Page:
Italy, Croatia, & Austria
Perhaps the most basic skill of architectural design and documentation is drawing. Unfortunately, it is also a skill that is often also the most neglected in teaching. It is commonly assumed that to be an architect one simply “knows” how to draw, and draw well. Even though many architects carry an innate talent to know how to “draw,” drawing as a means of didactic analysis brings new life to simple documentation of what is seen, to the realm of the unseen. Capturing the intangible geometries of space and form through didactic analysis trains the mind to begin to operate in a similar way, seeing through walls, ceilings, and floors to perceive both a rich reality of architecture as well as a fantastic realm of imagination.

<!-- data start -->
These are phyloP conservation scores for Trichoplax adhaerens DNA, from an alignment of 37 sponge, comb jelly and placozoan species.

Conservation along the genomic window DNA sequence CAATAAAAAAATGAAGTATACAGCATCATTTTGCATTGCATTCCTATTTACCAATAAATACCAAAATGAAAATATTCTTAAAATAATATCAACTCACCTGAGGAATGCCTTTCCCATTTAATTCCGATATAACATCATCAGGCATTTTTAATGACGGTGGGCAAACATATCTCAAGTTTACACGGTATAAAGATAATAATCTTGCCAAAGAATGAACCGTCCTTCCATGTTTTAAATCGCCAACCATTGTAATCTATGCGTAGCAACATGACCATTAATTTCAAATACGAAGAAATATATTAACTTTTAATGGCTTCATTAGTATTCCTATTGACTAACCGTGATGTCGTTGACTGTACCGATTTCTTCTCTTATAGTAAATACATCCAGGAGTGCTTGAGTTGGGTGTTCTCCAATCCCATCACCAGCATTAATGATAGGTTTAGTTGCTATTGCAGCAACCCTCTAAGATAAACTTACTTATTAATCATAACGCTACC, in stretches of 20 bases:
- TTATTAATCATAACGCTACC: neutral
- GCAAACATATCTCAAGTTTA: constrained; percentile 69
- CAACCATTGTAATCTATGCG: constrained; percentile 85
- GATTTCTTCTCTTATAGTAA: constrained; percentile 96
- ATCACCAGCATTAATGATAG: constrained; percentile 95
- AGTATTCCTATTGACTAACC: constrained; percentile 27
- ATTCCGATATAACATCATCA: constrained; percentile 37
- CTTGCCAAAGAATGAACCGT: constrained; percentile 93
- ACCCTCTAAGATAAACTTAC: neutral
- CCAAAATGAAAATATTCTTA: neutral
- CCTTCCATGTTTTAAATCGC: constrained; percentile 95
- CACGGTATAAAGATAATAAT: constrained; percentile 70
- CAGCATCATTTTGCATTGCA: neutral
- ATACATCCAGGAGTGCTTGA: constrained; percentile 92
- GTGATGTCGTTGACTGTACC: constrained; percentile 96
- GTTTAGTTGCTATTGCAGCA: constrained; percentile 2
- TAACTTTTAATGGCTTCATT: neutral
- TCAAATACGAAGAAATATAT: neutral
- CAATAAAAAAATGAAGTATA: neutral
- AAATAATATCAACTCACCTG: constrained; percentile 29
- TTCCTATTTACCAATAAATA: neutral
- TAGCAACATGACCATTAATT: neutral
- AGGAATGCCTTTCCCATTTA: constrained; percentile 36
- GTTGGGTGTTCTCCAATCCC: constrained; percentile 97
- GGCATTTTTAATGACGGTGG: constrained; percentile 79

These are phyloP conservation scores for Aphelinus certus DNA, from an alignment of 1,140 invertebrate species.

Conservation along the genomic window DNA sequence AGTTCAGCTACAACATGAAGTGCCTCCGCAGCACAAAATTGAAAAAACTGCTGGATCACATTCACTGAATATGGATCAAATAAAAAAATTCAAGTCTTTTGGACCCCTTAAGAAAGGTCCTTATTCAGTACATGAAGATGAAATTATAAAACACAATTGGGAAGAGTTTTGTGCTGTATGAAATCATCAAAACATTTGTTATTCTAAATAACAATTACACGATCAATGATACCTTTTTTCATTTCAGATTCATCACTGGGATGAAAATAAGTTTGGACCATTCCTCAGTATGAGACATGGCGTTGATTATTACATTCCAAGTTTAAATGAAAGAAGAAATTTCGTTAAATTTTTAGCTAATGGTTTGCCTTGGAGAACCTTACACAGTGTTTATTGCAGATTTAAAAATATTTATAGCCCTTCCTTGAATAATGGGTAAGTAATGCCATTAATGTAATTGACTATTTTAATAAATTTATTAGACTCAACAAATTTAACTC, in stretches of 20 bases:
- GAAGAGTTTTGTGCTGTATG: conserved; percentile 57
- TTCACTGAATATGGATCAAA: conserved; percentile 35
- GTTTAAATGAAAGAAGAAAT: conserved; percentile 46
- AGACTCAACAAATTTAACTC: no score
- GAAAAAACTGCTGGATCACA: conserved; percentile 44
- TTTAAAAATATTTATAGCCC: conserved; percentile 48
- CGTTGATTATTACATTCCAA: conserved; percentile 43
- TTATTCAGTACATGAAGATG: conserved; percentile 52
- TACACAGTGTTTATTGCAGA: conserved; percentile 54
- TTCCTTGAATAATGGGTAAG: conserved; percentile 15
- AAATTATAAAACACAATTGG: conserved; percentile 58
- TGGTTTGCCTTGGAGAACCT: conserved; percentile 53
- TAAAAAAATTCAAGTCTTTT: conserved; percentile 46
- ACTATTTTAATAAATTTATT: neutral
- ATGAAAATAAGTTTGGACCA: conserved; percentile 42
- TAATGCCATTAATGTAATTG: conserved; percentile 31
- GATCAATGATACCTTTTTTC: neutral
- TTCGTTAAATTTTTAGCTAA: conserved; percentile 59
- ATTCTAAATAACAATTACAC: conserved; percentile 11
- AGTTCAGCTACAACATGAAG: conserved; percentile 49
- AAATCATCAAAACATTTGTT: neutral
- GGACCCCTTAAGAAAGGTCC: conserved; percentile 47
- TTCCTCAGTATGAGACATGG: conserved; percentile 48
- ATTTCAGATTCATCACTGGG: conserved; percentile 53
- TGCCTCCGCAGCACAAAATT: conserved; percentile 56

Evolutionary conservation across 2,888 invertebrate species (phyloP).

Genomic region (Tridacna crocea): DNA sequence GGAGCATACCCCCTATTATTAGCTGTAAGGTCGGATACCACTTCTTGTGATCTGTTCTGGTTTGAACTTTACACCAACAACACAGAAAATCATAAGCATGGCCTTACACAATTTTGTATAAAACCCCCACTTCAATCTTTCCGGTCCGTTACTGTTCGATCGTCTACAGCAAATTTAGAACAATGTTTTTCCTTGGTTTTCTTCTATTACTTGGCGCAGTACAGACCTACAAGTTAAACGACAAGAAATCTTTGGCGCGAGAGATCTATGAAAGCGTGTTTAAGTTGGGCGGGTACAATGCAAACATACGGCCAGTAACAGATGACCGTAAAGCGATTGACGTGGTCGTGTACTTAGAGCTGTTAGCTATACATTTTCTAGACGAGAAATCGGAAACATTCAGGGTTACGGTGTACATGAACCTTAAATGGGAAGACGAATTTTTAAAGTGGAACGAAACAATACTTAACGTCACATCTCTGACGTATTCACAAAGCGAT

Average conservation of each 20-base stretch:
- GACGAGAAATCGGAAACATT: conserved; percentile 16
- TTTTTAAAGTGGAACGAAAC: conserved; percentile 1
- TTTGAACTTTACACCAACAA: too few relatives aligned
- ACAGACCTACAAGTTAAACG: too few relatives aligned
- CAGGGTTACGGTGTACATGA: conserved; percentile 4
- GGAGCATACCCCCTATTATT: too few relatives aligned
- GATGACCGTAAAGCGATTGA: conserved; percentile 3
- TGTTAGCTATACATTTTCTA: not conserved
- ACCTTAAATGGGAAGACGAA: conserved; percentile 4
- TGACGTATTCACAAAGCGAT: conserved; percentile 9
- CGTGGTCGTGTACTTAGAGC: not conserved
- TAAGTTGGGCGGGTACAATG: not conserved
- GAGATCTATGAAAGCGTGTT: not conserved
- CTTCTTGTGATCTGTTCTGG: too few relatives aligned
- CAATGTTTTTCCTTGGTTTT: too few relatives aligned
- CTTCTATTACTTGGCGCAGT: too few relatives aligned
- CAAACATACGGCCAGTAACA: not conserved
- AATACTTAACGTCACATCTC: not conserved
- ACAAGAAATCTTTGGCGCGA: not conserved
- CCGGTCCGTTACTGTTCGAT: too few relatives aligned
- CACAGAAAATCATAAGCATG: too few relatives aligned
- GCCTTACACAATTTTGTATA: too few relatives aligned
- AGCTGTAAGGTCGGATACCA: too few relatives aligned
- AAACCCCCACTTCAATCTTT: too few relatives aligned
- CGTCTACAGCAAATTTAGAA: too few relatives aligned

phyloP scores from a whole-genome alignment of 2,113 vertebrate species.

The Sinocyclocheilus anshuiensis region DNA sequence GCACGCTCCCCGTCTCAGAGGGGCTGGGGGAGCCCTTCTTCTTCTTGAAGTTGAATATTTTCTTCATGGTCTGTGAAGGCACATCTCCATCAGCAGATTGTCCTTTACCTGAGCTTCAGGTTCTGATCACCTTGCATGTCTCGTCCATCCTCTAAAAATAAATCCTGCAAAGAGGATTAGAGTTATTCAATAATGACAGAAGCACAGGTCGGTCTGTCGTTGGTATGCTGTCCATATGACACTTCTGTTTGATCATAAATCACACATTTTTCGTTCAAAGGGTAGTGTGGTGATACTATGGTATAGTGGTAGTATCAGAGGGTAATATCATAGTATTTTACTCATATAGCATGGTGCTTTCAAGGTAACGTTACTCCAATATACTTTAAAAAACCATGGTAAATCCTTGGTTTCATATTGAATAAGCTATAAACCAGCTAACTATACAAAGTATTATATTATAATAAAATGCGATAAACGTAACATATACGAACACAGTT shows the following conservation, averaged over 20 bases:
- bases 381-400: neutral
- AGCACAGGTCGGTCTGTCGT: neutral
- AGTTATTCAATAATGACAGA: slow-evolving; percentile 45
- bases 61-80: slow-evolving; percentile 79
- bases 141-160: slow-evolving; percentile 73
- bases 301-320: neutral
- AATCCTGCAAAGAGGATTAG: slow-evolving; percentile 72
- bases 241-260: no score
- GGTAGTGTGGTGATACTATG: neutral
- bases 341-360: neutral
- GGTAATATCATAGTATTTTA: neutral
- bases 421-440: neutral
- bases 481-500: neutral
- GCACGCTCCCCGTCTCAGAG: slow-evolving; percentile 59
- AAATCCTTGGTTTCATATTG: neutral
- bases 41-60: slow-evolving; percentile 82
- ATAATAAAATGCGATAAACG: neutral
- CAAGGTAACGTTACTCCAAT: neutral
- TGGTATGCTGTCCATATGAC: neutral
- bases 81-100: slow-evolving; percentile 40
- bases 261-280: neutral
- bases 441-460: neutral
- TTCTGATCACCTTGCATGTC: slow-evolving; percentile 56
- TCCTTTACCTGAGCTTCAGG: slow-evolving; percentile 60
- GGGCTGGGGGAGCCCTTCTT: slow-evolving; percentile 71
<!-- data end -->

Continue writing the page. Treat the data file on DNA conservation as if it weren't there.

In addition to analysis of geometry and form, the didactic drawing of space itself is perhaps even more compelling. Through careful observation and interaction, an engineered effort to document public spaces (such as courtyards, plazas, piazzas, and churches) can yield an incredible artifact of spatial realities that enrich one’s understanding of what makes different spaces special. By realizing and recording the unseen differences and similarities between the geometries of different spaces, a truly comprehensive understanding of architecture can be ascertained through the making of a didactic drawing.